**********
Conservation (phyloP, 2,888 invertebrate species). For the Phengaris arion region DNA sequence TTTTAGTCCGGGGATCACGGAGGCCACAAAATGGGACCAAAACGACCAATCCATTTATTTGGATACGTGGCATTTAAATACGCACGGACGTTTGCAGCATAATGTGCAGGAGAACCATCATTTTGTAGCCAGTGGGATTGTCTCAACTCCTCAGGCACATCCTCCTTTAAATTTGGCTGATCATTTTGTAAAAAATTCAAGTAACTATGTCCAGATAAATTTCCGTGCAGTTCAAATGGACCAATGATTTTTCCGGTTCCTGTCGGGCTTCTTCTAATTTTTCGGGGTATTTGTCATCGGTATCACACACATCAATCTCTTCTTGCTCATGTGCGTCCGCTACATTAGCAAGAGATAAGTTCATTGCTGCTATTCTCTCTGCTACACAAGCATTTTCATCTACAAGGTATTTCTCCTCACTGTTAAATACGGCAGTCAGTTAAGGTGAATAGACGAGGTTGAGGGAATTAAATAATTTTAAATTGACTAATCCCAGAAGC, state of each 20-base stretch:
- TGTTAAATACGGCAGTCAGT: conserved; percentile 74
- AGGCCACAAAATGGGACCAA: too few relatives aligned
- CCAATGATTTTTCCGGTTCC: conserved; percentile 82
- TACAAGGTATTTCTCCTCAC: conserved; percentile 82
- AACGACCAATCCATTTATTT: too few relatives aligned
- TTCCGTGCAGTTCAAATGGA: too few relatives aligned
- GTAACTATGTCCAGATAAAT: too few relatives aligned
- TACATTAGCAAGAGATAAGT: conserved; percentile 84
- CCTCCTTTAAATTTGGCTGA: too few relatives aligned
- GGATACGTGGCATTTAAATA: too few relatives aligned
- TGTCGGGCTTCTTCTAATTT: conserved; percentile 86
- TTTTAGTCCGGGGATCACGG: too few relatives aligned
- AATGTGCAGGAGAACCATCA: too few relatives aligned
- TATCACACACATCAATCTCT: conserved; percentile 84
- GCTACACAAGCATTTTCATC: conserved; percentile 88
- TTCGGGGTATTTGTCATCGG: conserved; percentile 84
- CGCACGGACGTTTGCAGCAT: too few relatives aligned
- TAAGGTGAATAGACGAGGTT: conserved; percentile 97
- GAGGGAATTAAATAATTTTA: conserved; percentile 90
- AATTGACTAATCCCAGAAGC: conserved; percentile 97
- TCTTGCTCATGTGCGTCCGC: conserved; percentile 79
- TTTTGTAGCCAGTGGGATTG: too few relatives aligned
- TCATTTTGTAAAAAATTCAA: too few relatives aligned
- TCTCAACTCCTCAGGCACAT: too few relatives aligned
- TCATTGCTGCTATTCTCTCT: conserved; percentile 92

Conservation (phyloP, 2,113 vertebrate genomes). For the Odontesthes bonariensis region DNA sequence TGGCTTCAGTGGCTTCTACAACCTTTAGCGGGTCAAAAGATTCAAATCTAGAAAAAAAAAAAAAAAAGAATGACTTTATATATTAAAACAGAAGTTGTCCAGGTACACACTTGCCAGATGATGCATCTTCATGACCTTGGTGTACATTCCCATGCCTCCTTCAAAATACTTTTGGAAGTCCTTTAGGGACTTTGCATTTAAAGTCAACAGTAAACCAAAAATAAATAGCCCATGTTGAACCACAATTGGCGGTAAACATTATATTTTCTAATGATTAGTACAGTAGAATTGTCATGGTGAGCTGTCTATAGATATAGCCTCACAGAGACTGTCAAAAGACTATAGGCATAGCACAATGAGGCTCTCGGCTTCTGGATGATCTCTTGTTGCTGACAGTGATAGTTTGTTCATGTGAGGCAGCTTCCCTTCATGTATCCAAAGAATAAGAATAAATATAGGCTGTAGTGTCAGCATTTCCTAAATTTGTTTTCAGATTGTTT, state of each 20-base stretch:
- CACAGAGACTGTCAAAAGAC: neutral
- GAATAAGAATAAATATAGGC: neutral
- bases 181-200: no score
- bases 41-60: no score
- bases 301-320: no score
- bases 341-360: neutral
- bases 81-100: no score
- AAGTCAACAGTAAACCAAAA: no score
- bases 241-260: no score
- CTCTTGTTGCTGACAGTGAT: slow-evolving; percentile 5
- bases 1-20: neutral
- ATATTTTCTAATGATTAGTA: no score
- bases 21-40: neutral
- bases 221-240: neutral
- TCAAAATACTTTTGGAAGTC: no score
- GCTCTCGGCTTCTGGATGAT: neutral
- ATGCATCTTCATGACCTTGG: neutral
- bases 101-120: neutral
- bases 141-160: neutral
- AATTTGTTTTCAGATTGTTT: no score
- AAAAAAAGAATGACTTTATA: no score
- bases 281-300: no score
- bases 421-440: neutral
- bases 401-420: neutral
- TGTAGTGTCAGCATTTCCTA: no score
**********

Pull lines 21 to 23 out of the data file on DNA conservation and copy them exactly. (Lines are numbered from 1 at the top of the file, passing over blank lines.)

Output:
- AATTGACTAATCCCAGAAGC: conserved; percentile 97
- TCTTGCTCATGTGCGTCCGC: conserved; percentile 79
- TTTTGTAGCCAGTGGGATTG: too few relatives aligned